District Attorney’s Office service dog helps to assist crime victims
It can often be difficult for victims of traumatic incidents to share their experiences, or for children in the community to open up to adults in the law enforcement and criminal justice fields.
Luckily, the Fifth Judicial District Attorney’s Office has a furry friend that can step in and lend a paw. Earlier this year, the District Attorney’s Office introduced a new staff member to their team named Lola, a 3-year-old Australian shepherd, who assists in helping to emotionally support victims of crimes among other tasks.
“We start off in a place where many of the people coming in are traumatized,” said District Attorney Bruce Brown. “Engaging with an animal helps to calm them down, and lets them tell their story. Had we not had Lola, some of those victims wouldn’t have been able to tell their stories, and we wouldn’t be able to proceed on their cases just because they don’t want that level of anxiety in their lives. Lola allows them to participate in getting vindication, and becoming survivors of the act that caused them to be victimized.”
Lola joined the district in February from a group called Paws for LEOs (Law Enforcement Officers), a not-for-profit organization based out of Buena Vista that provides service dogs to law enforcement, firefighters, search and rescue and other first responders.
Lola lives in Leadville with her handler, the district’s Victim Services and Juvenile Diversion Services Coordinator Nancy Abila, who takes Lola around the district to work with victims and visit schools. Abila said that Lola assists individuals on a daily basis, not only helping to emotionally support victims dealing with traumatic incidents, but also to help kids in the juvenile diversion program open up about issues they’re dealing with, or in just visiting with kids at the school.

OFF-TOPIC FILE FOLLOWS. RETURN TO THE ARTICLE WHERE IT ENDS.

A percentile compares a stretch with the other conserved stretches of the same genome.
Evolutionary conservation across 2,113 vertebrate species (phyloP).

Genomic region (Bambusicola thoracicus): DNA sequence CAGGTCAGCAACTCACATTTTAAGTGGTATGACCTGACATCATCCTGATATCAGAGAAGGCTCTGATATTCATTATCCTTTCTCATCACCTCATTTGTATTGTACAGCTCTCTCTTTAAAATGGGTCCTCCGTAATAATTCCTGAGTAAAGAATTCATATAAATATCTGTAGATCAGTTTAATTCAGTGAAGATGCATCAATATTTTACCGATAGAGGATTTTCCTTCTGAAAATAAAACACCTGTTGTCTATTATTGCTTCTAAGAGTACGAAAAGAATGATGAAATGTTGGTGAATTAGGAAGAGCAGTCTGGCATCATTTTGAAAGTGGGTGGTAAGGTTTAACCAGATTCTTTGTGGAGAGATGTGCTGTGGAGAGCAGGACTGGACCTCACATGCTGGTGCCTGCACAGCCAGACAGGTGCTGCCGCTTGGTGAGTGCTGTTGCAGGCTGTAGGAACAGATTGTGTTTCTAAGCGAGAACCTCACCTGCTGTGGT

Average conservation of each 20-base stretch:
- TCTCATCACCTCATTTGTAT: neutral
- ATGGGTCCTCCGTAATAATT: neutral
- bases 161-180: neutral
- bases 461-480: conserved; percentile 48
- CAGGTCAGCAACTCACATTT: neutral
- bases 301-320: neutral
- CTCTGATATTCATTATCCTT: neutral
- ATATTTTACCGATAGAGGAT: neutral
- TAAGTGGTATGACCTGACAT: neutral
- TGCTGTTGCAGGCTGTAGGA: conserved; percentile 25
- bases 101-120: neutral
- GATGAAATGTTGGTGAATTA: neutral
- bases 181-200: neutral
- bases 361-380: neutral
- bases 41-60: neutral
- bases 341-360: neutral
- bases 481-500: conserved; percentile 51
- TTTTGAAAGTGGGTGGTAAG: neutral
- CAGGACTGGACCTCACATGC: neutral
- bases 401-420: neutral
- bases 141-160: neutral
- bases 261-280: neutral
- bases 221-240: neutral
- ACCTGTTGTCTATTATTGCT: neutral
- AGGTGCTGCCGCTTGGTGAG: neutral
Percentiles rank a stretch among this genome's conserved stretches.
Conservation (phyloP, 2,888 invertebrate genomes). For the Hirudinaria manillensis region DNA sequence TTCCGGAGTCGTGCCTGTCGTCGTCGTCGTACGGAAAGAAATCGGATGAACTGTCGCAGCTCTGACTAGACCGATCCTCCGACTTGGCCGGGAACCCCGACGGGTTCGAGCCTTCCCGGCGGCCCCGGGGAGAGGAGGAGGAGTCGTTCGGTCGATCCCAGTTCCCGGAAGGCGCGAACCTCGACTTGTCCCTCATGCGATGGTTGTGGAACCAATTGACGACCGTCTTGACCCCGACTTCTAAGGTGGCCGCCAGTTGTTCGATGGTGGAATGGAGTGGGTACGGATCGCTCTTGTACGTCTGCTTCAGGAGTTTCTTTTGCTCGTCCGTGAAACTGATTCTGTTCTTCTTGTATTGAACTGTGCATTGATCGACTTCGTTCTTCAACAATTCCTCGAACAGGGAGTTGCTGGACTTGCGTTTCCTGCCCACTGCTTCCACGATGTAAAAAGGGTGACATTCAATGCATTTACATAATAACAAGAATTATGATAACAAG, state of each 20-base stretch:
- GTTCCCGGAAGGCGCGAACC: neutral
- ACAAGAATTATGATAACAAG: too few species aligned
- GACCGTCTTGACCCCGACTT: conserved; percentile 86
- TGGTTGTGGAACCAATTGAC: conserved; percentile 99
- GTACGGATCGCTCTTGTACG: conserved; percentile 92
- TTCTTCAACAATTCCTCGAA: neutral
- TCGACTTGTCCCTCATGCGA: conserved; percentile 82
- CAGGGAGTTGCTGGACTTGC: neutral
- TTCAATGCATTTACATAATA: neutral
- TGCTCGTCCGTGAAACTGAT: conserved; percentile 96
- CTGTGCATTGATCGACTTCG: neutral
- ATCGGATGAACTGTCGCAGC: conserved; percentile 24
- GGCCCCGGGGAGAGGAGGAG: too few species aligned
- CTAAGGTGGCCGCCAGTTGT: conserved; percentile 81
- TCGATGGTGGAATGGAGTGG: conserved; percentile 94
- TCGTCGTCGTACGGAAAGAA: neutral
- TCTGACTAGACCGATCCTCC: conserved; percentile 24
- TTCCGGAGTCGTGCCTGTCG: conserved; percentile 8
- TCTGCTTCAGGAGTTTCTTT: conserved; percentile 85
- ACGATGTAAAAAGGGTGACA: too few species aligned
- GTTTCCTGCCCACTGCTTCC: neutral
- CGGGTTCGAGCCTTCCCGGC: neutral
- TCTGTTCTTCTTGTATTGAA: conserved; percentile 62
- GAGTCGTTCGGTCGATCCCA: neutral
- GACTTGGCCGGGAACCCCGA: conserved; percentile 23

“I’ve seen kids who just don’t communicate well,” Abila said. “But when they sit on the floor with Lola all this stuff just starts to come out. I had a girl last week who was sad and crying, and she leaned over and she pet her and just cried. Sometimes that’s all they need. Some of these kids are going through so much they don’t know how to express a lot of it. I feel like she’s made a big impact on the kids for sure.”
While Lola is already quite active, she may soon have even more responsibilities as the district trains her to sit in with witnesses in the courtroom. Earlier this year, the state legislature passed a bill into law allowing witnesses to testify during criminal proceedings while utilizing a trained service dog.
Brown noted that Lola isn’t yet certified to stay with witnesses during testimony, though the district hopes she’ll be able to take on that roll as early as next year.
“When she gets to that point, maybe sometime next year, she’ll be able to provide the type of support … where when young children are testifying, she’ll be able to lay at their feet and become a way for them to export some of that stress that might have been an impediment to testifying in court,” said Brown. “And get them through their testimony in a way that benefits them from having a service animal present.”
While Lola spends most of her time helping to people overcome traumatic experiences, or to remove the burden of otherwise emotionally exhausting processes in the criminal justice system, the job can be tough on her as well. It’s important for her to blow off a little steam when she’s not at work.
“We’ve used her on child sex assault cases, and on domestic violence cases where there’s lots of crying and she’s there for comfort,” said Abila. “Whether its kids coming in and out of my office, or even the staff at work who need some Lola time, she’s a comfort wherever she goes.
“It’s draining on her. If she’s gone through a day of crying that really drains her. She gets exhausted, and when you get home to have to let her run it off and give her some extra attention. When she’s at home, it’s all about comforting her instead of her comforting you.”
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